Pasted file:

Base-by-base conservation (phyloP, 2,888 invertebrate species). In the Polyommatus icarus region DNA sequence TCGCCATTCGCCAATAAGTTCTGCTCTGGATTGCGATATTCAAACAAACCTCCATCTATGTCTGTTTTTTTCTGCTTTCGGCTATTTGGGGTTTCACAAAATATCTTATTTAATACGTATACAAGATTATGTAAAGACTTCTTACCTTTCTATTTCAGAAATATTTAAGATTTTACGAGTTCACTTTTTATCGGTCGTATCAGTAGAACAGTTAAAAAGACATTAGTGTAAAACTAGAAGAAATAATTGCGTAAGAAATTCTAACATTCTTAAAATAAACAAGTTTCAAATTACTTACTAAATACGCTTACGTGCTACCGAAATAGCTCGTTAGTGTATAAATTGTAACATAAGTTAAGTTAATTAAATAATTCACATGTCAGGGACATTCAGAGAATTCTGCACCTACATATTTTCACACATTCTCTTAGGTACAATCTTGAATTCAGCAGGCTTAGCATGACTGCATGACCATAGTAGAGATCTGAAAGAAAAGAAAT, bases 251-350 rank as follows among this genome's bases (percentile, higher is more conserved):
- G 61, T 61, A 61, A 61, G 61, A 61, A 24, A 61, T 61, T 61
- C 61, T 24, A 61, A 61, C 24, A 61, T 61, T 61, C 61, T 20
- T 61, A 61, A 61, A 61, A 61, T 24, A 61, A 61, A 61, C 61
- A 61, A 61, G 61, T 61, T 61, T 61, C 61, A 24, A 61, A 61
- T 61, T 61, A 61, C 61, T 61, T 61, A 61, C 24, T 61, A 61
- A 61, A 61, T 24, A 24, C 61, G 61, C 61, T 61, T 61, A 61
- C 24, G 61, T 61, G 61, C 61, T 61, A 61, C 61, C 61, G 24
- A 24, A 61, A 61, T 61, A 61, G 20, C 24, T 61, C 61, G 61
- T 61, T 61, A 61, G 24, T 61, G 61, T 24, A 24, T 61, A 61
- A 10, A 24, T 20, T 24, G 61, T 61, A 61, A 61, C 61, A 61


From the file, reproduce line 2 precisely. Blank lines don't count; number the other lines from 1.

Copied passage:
- G 61, T 61, A 61, A 61, G 61, A 61, A 24, A 61, T 61, T 61